Enjoy the goodness of nature at organic mela

 At a time when prices of rice, especially that of Sona Masoori variety, have skyrocketed, Basmati rice — popular for its distinct flavour — has turned unaffordable for common man. But, a wonder spice called ‘allspice’ — available at ‘organic mela’ here — brings the rich flavour of Basmati to your cuisine for just Rs 10.

A single leaf, which resembles a huge blade of grass, is enough to add flavour and aroma to the pulav.

A turmeric oil extract, sold at Uthana outlet, just two drops in a glass of hot water when consumed is said to cure anaemia, allergy, blood pressure, low-cholesterol level, cold, phlegm, diabetes, cancer and a lot of other diseases, according to the promoters. A bottle, sold at Rs 110 is sufficient for more than a month, said the stall owner.

Compact discs (CDs) imparting details on organic farming and alternative crops, dairy farming, rearing of sheep, cattle, fish, emu and other birds attracted the onlookers.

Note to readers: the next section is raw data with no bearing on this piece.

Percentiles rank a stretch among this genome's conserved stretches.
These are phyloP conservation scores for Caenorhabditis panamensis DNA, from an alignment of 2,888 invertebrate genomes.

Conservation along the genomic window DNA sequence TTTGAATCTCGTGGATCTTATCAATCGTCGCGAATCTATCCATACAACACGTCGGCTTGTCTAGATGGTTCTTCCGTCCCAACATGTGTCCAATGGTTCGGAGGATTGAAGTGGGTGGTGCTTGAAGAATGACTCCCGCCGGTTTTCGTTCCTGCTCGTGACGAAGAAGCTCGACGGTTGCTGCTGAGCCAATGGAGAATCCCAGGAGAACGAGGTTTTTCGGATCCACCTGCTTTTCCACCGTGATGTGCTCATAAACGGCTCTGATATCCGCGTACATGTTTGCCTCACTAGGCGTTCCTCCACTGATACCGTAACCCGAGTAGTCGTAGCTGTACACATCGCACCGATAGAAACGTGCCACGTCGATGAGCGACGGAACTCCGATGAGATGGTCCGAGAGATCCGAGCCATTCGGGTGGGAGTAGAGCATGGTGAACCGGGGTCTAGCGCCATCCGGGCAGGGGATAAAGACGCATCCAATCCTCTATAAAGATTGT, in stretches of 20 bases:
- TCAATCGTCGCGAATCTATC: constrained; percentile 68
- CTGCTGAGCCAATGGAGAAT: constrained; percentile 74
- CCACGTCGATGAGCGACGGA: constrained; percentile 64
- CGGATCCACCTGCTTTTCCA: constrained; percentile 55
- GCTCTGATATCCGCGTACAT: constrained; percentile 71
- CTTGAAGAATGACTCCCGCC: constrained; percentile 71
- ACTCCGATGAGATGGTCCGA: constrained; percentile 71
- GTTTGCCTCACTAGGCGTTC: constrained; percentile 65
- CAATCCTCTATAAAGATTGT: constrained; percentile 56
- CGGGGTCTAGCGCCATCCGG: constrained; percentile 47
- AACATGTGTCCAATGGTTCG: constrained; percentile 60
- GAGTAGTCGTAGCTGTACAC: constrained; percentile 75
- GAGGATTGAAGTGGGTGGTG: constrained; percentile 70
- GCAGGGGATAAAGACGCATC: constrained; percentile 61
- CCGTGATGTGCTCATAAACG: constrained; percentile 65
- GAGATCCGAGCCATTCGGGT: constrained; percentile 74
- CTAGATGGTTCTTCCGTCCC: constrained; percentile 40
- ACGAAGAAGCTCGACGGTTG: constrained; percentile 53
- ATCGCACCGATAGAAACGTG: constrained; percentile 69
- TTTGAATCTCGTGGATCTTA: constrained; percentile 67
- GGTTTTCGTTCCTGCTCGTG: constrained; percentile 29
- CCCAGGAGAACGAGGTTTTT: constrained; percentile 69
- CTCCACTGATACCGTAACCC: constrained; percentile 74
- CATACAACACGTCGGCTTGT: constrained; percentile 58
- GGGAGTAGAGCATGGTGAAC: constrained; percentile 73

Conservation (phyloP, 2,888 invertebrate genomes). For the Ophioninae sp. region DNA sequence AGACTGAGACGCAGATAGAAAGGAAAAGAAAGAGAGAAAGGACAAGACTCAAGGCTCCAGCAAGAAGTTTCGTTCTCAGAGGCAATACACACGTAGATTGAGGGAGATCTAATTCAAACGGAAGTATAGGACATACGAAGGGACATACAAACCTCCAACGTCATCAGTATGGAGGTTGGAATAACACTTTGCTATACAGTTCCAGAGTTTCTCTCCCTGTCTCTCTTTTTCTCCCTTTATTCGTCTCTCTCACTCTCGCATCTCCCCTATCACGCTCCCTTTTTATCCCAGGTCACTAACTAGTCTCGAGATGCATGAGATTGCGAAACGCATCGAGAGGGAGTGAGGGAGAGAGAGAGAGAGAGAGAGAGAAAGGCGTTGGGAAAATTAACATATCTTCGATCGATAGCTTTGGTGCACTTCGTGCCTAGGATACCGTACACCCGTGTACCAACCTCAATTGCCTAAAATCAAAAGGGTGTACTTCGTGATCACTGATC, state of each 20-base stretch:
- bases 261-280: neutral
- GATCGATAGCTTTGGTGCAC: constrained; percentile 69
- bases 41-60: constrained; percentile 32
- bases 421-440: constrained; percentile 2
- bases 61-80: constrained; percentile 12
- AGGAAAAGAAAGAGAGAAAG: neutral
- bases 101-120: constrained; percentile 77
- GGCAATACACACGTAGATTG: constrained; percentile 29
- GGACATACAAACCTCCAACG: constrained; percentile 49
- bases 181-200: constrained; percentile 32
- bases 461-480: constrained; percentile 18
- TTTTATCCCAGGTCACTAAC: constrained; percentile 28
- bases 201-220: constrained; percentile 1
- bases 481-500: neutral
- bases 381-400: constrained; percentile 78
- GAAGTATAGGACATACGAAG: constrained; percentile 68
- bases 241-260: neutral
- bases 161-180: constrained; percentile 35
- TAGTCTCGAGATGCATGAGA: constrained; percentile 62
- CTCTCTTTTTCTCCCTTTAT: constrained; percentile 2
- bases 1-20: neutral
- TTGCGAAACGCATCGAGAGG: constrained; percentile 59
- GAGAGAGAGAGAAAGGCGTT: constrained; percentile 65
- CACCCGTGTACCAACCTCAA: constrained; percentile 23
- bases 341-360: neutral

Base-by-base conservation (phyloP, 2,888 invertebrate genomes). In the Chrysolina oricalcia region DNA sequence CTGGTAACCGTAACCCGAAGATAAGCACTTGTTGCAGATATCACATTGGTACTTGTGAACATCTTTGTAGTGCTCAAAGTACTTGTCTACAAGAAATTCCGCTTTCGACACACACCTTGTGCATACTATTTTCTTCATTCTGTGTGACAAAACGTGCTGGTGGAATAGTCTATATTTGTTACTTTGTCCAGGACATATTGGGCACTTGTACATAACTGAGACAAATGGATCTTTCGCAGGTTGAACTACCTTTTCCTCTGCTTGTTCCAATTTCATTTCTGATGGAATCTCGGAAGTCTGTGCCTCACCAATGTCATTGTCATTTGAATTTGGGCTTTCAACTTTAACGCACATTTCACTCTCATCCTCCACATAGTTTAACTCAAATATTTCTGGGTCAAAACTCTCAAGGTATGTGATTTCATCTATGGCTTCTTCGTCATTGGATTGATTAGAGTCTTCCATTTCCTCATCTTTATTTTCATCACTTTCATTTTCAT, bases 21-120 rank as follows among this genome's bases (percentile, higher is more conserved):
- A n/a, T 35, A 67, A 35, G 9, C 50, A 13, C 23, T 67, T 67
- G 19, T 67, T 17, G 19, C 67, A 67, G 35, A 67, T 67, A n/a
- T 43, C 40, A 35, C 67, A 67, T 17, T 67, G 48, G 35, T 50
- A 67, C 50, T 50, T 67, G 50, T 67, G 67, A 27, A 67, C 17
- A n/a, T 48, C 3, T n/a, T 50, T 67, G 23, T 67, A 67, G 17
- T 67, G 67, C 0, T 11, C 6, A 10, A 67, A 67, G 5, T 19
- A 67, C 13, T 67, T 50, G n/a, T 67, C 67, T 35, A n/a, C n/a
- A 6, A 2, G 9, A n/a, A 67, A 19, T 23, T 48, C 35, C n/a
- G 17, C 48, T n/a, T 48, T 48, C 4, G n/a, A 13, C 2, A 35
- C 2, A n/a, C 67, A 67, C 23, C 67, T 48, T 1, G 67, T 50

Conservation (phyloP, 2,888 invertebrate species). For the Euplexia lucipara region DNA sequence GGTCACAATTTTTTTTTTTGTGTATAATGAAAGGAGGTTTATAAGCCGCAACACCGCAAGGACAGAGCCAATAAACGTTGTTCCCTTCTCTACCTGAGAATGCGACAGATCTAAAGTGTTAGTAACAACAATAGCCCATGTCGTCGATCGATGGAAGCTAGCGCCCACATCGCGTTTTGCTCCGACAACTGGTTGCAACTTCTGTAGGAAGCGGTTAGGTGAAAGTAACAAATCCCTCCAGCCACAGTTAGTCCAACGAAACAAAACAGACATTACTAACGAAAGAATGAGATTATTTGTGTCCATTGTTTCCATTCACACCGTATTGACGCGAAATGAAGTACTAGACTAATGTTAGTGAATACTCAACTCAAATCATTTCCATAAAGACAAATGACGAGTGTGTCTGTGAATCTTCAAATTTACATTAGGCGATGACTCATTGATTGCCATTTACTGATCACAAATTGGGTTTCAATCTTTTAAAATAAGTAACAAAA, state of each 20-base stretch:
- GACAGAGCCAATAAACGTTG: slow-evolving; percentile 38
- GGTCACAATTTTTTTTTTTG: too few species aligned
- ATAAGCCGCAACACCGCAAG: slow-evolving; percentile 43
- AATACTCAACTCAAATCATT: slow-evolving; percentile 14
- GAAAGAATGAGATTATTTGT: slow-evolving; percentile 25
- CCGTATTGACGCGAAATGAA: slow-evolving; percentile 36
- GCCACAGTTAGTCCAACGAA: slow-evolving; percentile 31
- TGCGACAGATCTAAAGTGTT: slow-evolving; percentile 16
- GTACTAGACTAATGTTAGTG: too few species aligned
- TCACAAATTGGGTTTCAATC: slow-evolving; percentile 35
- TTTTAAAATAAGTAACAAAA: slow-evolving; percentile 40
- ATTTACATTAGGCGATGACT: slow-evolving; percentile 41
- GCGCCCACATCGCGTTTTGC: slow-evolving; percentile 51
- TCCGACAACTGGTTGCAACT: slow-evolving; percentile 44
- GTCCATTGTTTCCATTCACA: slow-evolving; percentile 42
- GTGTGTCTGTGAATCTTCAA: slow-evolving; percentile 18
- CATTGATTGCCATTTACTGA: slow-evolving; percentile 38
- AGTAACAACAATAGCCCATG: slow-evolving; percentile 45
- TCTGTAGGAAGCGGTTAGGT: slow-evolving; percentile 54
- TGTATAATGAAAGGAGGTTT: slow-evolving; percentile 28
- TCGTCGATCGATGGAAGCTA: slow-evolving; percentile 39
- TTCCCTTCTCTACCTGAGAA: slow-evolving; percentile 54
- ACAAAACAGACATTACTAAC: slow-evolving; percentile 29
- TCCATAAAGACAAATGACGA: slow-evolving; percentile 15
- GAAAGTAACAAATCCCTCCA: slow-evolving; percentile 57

Banners were seen highlighting the importance of consuming flax seeds or (agasa beeja), which are rich in Omega fatty acids and loaded with essential nutrients, which indirectly helps in controlling obesity, low-cholesterol and blood triglycerides and prevents clots. Consume a spoon of flax seeds in empty stomach, followed by a glass of water, it is sure to reduce the risk of colon cancer, said the stall keeper of Grameena Natural, Kuvempunagar.


Organically grown spices, jaggery, dals, oils, pulses and cereals were available at all stalls, crowded by enthusiastic people. While both men and women, who are used to advertisements selling corn flakes as a healthy breakfast were surprised to see flakes manufactured using wheat, millets and multi-millet bread.

For lovers of chutney powders, there was a wide range, making it difficult to choose. While fresh vegetables and greens, as usual, attracted a huge number of people, who are health conscious, some of the stalls had stocked ‘obbattu’ stuffed with organic jaggery and huruli (horse gram) that found many takers.


Women were seen drawn to beauty products, based on aloe vera, herbal shampoos, gels, soaps and a lot more.

Saplings of various plants, especially papaya, betel and herbs were sold like hot cakes. Bottles of fresh honey were sold at many outlets, one of them boasted of natural honey from the forest and not from bee collectors.

The two-day ‘organic mela’, organised by horticulture department at Curzon Park had been inaugurated by deputy commissioner Dr Ramegowda on Saturday morning. A steady stream of people to the fair proved that it received good response from the locals. The fair ends on Sunday.

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